How to Install Heated Bathroom Flooring
Walking on a cold bathroom floor is a harsh way to start the morning. While most people avoid cold feet by covering bathroom floors with enormous mats, radiant heating is a great way to keep the floor warm while increasing your home’s energy efficiency. Here is a quick guide on how to install heated bathroom flooring in your home without breaking your budget.
Step 1 - Access the Subfloor
Depending on the type of installation (new home construction versus renovation), you will need access to the subfloor to install a radiant heating system. The heating system will be installed directly above the subfloor, making it a dry installation. Once the subfloor is exposed you can start the process of laying down the thermal tile.
Step 2 - Arrange Heated Mats
Most radiant heating systems come with a fiberglass mesh that enables the electrical components to sit flat against the subfloor. You should space the mats at least three inches from walls and six inches from the toilet. Ensure that the lead wire can reach the thermostat. If you have to cut the mat to fit, make sure you only cut the mesh and not the electrical wire.
Step 3 - Securing The Mats
Once everything is in place, make sure the lead wire can still reach the thermostat. If the layout is correct, you can begin securing the mats to the subfloor. The method of securing the mats depends on the type subfloor. The most common method of attaching the mesh to the subfloor is with staples, though you may need to use tape or hot glue if the staples do not hold. When stapling the mesh in place, be careful not to puncture the electrical components.
Step 4 - Securing Lead Wires & Sensors
With the mesh firmly in place, pull up the lead wires up and tape them to the thermostat. These will be installed later. Then insert the sensor probe between two electrical wires. The probe should be placed evenly between the wires. You may need to cut a groove in the subfloor to ensure the area above the sensor remains flat. You can also interlace the sensor wire with the mesh to keep it from moving around throughout the installation.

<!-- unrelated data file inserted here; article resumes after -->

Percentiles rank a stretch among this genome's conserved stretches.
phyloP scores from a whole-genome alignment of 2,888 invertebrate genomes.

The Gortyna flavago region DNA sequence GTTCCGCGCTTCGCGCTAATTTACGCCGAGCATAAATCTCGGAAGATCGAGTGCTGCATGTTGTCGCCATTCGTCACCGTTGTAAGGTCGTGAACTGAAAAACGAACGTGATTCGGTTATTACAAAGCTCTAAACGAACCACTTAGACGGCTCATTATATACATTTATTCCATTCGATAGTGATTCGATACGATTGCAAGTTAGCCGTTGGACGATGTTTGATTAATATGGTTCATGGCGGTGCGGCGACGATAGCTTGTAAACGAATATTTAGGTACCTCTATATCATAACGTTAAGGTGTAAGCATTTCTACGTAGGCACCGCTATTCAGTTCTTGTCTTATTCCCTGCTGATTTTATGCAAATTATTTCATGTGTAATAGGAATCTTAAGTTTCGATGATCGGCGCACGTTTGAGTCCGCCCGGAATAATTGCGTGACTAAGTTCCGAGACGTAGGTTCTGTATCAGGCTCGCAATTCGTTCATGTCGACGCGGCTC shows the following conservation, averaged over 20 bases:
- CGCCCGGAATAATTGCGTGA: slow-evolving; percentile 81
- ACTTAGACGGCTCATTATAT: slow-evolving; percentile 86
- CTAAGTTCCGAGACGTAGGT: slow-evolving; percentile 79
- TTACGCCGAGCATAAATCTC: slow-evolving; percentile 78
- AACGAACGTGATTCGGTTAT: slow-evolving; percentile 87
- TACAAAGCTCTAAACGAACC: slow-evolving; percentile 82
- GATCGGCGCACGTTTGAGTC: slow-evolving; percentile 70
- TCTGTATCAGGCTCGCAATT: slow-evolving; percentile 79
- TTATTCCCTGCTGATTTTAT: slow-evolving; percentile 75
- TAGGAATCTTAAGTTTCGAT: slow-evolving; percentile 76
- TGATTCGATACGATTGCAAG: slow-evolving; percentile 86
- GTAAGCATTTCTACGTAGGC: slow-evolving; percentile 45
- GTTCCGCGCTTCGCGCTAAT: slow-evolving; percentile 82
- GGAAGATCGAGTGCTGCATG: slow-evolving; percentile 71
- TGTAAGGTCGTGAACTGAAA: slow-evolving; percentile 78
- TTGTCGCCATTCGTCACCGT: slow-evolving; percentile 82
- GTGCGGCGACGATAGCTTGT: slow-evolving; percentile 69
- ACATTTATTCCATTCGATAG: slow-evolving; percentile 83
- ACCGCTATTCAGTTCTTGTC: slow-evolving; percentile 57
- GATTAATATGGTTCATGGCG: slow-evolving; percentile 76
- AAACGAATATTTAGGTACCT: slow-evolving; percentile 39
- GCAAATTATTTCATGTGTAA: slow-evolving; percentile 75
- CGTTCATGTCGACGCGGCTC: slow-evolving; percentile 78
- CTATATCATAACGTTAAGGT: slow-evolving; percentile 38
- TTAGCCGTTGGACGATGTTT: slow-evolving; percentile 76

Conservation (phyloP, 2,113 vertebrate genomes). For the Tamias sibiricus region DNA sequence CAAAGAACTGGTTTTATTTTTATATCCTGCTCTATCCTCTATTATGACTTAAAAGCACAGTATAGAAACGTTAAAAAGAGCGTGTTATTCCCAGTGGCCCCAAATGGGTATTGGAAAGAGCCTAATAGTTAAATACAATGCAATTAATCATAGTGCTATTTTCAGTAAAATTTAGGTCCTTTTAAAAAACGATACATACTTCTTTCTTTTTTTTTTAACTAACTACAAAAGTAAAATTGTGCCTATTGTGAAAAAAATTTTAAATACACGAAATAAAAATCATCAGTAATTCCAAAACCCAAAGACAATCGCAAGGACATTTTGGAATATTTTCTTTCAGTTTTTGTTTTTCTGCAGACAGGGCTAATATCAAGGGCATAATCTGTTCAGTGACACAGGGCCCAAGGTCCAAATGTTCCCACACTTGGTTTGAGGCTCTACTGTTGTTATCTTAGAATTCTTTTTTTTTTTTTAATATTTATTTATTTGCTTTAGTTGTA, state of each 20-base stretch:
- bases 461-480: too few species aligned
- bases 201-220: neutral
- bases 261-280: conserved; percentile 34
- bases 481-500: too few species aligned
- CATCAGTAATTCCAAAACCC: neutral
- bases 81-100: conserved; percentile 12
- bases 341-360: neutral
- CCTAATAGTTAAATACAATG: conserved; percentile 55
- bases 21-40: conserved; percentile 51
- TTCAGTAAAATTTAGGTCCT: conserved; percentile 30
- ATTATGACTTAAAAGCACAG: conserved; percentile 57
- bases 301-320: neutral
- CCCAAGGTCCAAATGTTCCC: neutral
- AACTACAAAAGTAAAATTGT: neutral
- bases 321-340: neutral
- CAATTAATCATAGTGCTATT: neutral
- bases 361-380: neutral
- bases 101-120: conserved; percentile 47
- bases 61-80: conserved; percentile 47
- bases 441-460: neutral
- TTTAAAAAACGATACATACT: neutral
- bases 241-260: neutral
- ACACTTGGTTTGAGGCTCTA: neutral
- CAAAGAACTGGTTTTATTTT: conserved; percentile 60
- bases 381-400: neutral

Step 5 - Thin-set Mortar
Using a trowel, spread a layer of thin-set mortar over the mesh mats. A plastic trowel is best for this installation as it is less likely to cut the electrical wires. Another option is to apply a small layer of thin-set mortar over the electrical components. A third method is to use self-leveling cement over the mesh. After the cement has dried, you can lay down whatever type of floating flooring you desire, including laminates, tile, linoleum, or carpet.
Step 6 - Tile and Grout
Once the thin-set mortar has fully dried, you can lay tile and grout, according to the manufacturer’s instructions. When laying down grout, avoid using sharp knives or metal tools because these can puncture the electrical components in the mesh and prevent it from working. If you need to remove tile to get the floor level, proceed with caution and use plastic tools whenever possible. Whatever flooring option you use, consider going with a different finish then the rest of the bathroom. This will make it easier to repair the radiant heating system if something should go wrong down the road.
Step 7 - Let Grout Dry
After everything has been installed, you need to allow the grout to fully dry before hooking up the radiant heating system. Follow the instructions on the grout, as drying time varies between manufacturers.
Step 8 - Hook Everything Up
The final step in installing a radiant heating system is to hook up the electrical components. Follow the instructions that came with the system when connecting the wires. If you are connecting more than one mat, they need to be parallel with the thermostat. Do not forget to hook up the temperature sensor, which helps regulate the mat’s heat settings.
Handle the radiant heating system with care during the install. It does not take much to accidentally cut an electrical wire and ruin the entire setup. When hooking up the lead wires to the thermostat, do not hesitate to consult a licensed electrician. Some locations require that an electrician sign off on the work, so double check the building codes in your area before moving forward with this project.